Years before I joined d+a, I briefly covered the motoring beat while working for a luxury lifestyle magazine.
For about six months, I had the privilege and joy of test-driving high-end sedans, hefty SUVs and even travelled to Korea for a road trip with a sportscar marque.
The one category I studiously avoided – and yes, perhaps it was a little silly of me – was getting behind the wheel of a supercar, intimidated both by their speed and price points.
So you can imagine my trepidation when the invitation came from McLaren to visit its showroom in Leng Kee last month.
Three one-of-a-kind vehicles had just arrived and its team was eager to show them off: the Elva, 720S Le Mans and 620R.
A complete stranger to the English brand, I was first given a quick history lesson inside the entrance and the one thing that stood out was McLaren’s resolute devotion to form and function.
Every part of its cars exist for a reason; nothing is superfluous.
With that in mind, I knew there had to be a reason why the Elva had neither roof nor windshield – this despite it being part of McLaren’s highest end Ultimate Series – when I was shown to the roadster.
It turns out that this is part of its commitment to super-lightweight engineering and, together with the inclusion of an innovative Active Air Management System, results in an invisible canopy over the seamlessly-integrated cockpit.
Another distinction of this Elva: its blue and orange palette that echoes the colours of the Gulf Oil brand.
One of the features of the Ultimate Series is the almost-limitless degree of personalisation available by McLaren Special Operations (MSO).
This explains the Elva in Gulf Oil livery that not only marks the renewed partnership between McLaren and the Middle Eastern company, but also harks back to a similar design that appeared on the McLaren F1 GTR, a vehicle instrumental in its win at the 24 Hours of Le Mans in 1995.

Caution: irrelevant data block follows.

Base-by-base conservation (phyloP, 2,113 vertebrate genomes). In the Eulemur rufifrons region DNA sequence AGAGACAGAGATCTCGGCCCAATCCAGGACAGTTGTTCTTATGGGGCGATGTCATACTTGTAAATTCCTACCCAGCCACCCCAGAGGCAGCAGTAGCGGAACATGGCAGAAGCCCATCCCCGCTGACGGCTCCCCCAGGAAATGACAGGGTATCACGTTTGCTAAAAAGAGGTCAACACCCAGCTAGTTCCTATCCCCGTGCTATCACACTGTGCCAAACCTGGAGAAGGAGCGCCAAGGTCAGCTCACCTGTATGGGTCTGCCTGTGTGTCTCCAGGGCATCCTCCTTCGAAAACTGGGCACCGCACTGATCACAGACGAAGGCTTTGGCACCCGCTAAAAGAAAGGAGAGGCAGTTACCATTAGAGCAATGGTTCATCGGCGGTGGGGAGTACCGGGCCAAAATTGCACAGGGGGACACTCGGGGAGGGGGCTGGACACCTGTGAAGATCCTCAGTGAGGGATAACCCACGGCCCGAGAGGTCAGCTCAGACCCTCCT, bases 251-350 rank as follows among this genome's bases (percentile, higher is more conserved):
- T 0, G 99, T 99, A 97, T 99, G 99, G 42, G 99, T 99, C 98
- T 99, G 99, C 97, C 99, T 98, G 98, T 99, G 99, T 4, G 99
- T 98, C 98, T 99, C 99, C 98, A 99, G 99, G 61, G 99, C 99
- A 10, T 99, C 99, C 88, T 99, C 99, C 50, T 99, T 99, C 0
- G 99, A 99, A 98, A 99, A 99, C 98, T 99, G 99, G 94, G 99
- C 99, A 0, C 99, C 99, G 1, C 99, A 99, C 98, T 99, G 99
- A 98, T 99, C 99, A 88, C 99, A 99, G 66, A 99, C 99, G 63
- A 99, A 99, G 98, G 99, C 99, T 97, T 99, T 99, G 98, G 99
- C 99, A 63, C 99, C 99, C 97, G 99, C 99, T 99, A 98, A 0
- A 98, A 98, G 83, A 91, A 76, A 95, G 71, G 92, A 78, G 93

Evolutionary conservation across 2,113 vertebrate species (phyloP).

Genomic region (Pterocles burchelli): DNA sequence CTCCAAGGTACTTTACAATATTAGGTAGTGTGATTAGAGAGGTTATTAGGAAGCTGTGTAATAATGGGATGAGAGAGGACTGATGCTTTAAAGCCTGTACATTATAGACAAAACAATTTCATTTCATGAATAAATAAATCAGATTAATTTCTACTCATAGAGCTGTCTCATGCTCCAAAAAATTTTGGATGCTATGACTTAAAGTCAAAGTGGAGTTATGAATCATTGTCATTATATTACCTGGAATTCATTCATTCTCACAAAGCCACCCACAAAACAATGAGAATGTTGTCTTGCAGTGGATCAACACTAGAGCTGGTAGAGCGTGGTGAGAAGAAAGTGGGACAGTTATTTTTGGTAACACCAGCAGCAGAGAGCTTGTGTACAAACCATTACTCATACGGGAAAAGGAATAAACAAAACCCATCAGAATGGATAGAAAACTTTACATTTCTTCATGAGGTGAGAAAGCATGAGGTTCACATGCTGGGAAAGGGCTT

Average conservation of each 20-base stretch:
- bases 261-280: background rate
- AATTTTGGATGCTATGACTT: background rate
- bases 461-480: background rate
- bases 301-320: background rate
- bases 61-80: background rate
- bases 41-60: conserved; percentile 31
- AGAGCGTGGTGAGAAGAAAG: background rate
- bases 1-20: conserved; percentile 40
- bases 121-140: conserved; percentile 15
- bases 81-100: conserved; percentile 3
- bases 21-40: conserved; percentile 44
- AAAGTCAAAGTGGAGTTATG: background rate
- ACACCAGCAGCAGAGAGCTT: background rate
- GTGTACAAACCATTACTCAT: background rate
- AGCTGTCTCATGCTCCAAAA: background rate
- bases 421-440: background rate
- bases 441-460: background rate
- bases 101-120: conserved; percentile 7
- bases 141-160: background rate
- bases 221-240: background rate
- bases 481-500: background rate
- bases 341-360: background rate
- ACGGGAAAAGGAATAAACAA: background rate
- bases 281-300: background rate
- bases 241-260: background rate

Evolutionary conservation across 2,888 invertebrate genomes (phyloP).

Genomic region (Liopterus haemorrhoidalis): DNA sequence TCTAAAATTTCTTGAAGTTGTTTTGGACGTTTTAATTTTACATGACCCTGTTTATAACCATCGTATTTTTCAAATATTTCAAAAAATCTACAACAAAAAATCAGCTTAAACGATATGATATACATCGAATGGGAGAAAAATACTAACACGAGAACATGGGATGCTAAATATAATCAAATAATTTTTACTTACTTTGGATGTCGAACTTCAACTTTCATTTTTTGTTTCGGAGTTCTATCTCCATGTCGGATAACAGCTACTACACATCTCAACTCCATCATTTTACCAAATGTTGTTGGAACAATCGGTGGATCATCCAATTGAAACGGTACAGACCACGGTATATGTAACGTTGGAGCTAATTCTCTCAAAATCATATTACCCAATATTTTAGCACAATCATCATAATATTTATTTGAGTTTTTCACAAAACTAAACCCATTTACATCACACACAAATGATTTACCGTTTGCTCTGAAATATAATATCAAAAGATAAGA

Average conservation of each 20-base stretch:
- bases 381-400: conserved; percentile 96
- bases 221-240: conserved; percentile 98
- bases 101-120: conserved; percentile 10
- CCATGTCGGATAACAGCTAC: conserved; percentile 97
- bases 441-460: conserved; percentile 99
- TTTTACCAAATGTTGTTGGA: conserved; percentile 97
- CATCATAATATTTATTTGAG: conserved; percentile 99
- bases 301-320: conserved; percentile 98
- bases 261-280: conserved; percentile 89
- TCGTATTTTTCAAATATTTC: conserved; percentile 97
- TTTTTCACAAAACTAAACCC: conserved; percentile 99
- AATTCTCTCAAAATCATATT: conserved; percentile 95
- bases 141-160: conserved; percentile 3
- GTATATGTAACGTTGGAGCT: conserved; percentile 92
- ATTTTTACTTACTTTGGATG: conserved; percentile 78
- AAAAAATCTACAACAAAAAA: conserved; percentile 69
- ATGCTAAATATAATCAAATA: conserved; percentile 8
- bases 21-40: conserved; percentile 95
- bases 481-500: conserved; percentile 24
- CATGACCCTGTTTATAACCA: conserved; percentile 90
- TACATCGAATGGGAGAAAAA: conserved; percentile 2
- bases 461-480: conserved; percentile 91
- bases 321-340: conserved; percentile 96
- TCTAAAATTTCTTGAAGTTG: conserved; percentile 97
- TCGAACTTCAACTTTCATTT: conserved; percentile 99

“The McLaren Elva Gulf Theme embodies the racing legacy, which we have inherited from our founder Bruce McLaren,” says George Biggs, Managing Director of McLaren Automotive for Asia Pacific and China.
“A racer, innovator and leader, his pioneering spirit lives on through the work we strive to accomplish at McLaren each day in his honour.”
True to its sporty heritage, the engine is a 4.0-litre, twin-turbocharged V8 coupled with 815PS and 800Nm
Only 149 Ultimate Series Elva roadsters are available for order, making it one of the rarest models McLaren has produced.
Careful not to damage any part of it, I skirted behind it to the limited edition 620R that was also on display.
Even with my lack of knowledge and appreciation for motorsports, I knew I was standing before another work of automotive art.
What caught my eye was an exhaust-like protrusion from the apex of the roof, like a stylish curlicue, except this was not just decorative – this roof scoop encourages more air flow along the car to increase its aerodynamism.
I learnt how this Silica White version is the only unit available in Singapore, out of only 225 produced globally.
It is an adaptation of the competition specifications of the McLaren 570S GT4, promising a race-car experience in a fully road-legal package.
Nowhere was this more evident than in the cabin, with deep bucket seats so low I did not even attempt to climb in for fear of not being able to stand back up again.
On the other side of the showroom was another limited edition, this time the 720S Le Mans.
It was created to mark the 25th anniversary since the McLaren F1 GTR #59 won the world-famous endurance race, and takes the 720S supercar to a new level of exclusivity.
The hue of orange this one unit just for Singapore comes in is extremely fashionable, and somehow it manages to make gently rounded curves appear aggressive.
I was told that the VIN of each car will begin with 298, in recognition of the number of laps completed by the race-winning F1 GTR – only one more than its closest rival.
It also has a dedication plate featuring a “McLaren 25 Anniversary Le Mans” logo.
After a bit of persuasion, I summoned enough courage to duck under the gull-wing doors and climb behind the wheel.
The interiors are more plush than the 620R and come with Alcantara racing seats.
In coherence with its brand DNA, there are no frills but somehow, I could tell this was not just an ordinary car.
Maybe it was the svelte lines, the tactility of the surfaces or the lack of distractions allowing the driver to focus just on the pure pleasure of driving (fast).
As I got back out, I realised I had overcome my intimidation of the supercar.
Time for me to level up, don’t you think?